Thursday, November 15, 2007

Not your grandmother's calculus class

I'm writing this from my boyhood home (right down to the house) in Helena. Thanksgiving's still a couple of days off, I'm enjoying a little "leisure time" in the snowy wilds of Western Montana, and I thought I'd take an hour or so out to pen a new post, mostly by finishing off one I'd begun a while back but hadn't posted.

What is it that I love about teaching?

It's the little things, y'know? Little successes, minor (or not so minor) victories.

The Calc I students spent the past few days putting together their final writing assignment for the Newton v. Leibniz project, a reflection paper (the prompt for which can be found here) describing whatever it is they feel they got out of the project. I offered to take a gander at any rough drafts they'd like to slide across my desk, though only two of my 55 students submitted such a draft.

One of these drafts was a remarkable one, and its finalized version still stands as one of the strongest I've yet read.

After class early this past week, Uta quietly handed me a rough draft, and my spirits soared as I read it.

An excerpt (thanks, Uta, for letting me quote this!):

"When the [Newton v. Leibniz] project was first brought up in class, I assumed that it was going to be easy to research the historical dates of important events and the people involved. I was completely wrong in my assumption. While researching, I noticed that several different sources had different dates around the same year of when a document was published or a letter written. It was extremely frustrating, considering I wanted my research to be as historically accurate as possible. During the trial, I noticed some of the historical experts had slightly different dates than what I had found in my research, which was completely understandable. If the individuals in the 1700's had a difficult time proving dates and events, pinpointing specifics, then it is completely normal for people now to deal with the same conflicts."

Of course, I'm assuming Uta's not just saying what she thinks I want to hear, but she's never struck me as the sort of student who would do that.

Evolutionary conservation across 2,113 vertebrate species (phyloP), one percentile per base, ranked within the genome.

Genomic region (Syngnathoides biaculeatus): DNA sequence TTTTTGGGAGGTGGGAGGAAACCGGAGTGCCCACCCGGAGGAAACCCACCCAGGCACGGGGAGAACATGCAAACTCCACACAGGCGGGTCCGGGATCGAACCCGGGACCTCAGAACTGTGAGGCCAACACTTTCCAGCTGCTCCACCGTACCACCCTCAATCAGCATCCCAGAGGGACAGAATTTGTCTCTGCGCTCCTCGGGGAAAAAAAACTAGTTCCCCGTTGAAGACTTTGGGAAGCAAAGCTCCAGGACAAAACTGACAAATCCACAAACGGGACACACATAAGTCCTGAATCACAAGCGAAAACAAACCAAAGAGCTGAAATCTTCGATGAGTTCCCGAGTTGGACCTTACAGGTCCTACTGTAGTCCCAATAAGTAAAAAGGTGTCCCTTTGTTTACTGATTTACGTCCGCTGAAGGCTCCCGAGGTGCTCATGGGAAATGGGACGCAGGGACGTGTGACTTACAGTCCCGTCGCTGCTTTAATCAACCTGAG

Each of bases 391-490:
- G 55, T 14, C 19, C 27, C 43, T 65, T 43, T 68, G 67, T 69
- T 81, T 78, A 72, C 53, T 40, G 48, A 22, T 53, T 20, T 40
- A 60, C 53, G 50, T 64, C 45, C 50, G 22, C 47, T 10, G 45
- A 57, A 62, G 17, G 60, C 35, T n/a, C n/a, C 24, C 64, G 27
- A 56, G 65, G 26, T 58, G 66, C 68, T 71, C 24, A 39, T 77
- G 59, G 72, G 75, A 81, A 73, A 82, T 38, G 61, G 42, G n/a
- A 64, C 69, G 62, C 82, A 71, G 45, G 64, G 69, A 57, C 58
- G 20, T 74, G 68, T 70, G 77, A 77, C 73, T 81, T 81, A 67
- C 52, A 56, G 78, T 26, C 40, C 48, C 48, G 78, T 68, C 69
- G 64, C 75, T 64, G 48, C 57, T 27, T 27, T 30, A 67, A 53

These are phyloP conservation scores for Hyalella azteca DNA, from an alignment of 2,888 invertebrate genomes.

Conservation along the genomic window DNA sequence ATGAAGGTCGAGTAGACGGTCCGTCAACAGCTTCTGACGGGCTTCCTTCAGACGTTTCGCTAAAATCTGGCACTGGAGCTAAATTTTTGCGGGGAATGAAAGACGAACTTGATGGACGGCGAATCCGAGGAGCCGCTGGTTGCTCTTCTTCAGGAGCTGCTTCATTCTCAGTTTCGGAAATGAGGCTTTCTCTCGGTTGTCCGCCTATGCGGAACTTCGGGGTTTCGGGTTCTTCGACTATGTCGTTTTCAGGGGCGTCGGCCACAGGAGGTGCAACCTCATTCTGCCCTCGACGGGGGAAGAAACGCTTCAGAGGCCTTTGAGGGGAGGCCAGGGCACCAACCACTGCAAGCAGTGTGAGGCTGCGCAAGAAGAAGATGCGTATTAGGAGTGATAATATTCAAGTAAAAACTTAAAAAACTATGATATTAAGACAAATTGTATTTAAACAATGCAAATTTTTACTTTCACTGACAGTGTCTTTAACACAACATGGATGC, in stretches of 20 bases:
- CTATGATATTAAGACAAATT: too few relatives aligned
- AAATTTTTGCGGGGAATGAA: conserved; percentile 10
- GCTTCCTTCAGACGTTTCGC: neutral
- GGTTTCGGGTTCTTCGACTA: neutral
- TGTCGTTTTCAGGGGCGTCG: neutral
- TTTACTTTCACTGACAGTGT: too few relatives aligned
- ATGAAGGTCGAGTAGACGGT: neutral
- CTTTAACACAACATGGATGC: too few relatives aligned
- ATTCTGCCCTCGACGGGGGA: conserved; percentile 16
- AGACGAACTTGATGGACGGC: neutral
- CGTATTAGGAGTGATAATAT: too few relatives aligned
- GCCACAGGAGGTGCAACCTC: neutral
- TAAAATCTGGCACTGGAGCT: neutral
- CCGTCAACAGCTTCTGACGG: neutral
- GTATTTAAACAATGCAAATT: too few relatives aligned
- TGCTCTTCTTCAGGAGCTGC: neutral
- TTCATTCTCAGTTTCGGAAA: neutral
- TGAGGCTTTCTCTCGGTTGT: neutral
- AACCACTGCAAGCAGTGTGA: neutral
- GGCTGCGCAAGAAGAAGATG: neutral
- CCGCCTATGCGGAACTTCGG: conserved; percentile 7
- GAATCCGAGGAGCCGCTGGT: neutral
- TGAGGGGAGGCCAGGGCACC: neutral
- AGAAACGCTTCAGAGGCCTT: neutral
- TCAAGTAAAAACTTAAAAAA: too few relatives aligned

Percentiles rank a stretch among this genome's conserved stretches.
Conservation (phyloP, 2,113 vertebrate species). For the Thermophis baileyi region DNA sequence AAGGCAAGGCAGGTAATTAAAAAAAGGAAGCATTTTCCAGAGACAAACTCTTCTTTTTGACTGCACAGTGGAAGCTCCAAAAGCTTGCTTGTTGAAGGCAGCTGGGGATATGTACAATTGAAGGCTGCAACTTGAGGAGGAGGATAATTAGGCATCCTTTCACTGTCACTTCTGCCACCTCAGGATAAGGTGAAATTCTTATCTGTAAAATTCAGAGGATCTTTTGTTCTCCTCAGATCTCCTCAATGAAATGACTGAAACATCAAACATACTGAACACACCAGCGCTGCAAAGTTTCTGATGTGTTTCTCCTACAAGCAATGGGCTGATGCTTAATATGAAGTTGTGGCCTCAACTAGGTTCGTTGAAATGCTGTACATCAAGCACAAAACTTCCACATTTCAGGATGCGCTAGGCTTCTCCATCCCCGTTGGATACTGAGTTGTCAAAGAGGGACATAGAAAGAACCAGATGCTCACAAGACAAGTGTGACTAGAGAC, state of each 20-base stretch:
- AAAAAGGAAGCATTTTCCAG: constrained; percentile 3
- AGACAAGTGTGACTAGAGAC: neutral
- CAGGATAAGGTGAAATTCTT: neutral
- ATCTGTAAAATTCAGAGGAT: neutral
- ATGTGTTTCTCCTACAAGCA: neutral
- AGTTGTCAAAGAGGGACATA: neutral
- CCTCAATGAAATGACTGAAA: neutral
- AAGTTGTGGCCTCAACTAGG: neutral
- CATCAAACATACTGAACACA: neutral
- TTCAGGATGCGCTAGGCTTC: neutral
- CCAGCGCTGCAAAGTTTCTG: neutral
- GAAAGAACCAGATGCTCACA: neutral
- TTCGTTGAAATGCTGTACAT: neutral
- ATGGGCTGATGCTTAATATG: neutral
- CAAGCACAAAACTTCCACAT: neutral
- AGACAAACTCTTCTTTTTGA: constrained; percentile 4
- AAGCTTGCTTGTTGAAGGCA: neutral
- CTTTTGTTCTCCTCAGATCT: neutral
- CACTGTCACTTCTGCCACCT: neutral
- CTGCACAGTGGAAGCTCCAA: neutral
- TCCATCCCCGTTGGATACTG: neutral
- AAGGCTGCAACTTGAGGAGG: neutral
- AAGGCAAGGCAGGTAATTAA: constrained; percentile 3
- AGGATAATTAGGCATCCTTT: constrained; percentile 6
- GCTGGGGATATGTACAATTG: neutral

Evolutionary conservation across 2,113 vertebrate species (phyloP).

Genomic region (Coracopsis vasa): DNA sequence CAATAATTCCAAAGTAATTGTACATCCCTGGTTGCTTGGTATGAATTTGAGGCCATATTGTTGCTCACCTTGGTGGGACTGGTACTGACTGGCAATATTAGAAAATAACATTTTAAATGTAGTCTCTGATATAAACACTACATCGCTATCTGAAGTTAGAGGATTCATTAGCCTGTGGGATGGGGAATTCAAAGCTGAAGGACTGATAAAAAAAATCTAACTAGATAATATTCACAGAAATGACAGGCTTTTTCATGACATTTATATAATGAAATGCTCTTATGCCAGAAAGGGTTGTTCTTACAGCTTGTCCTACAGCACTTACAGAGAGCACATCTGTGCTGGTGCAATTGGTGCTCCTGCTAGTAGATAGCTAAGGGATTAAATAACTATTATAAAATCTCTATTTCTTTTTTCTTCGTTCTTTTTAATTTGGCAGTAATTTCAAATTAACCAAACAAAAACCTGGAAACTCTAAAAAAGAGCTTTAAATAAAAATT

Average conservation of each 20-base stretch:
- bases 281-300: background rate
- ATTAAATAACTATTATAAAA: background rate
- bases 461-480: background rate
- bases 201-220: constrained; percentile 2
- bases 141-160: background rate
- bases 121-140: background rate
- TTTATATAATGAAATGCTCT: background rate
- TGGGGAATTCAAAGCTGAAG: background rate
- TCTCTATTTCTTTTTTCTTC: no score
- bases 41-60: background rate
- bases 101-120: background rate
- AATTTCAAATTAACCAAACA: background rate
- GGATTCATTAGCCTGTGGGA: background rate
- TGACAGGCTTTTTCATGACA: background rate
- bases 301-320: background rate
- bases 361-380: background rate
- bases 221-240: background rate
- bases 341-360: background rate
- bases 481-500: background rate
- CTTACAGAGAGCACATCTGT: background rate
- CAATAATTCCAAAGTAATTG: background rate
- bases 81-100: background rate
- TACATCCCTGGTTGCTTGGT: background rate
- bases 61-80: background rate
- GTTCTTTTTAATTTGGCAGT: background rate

I gave no lecture on the complexity of historical data and the inferences which can be drawn from them, no prompt asking students to describe the quality of the resources they were able to find. This excerpt was wholly unsolicited, purely personal, reflective.

I'm a happy camper.

I've read all of the reflections from the first section, and the second section beckons, sure to be read tomorrow. I've gleaned some more quotables from these reflections, many of which I hope to quote once I get clearance from the respective authors.

A few general comments of my own: I should begin by noting that the reflection papers that were most meaningful and helpful to me were those written by students who dared to say what they weren't so sure I wanted to hear. Those who were willing to be critical, to challenge me, to provided open and honest feedback, were among the more interesting and useful papers to read.

For instance, a couple of students mentioned being disappointed in the trial, feeling as though their own preparedness had been wasted by classmates who hadn't taken time to put together a decent case. Both of these students had advice (very little of it highly specific, sadly) for me on how to improve the project the next time around. I might solicit further information from them.

The students made a number of interesting observations about the nature of discovery and about the particular case we'd considered. Several made a distinction between "invention" and "discovery," several made reference to the collaborative nature of scientific study, and a few spoke of the social construction of knowledge, though not in such specific terms.

I'm looking forward to reading over the reflections from the second section. That section's trial was more animated, truer, more well-organized. The principal parties in that section's trial clearly had bought into the trial's premise and went at each other like two tomcats in a backyard brawl. The result was a more authentic re-enactment, with more excitement and engagement.

Since then the Calcsters have finished off their third mid-semester exam, this one take-home. I spent most of the plane trip back to Montana grading them, finishing during the trip's final leg. They did quite well, considering the difficulty of the exam. There were several As, several more Bs, and very few people failed (far fewer than on the in-class exams). I'll be offering the chance to do revisions once more, since besides the final writing assignment (constructing a math-themed poem...see the prompt here), the kids won't have a huge amount of work before the final exam.

For now, I'm going to take a little more time off. I'll get to the reflections tomorrow, and check back in then. I've got more to say about my 280 folks, too, as our time together draws to a close and I look ahead to administering our Writing Assessment project's post-survey.


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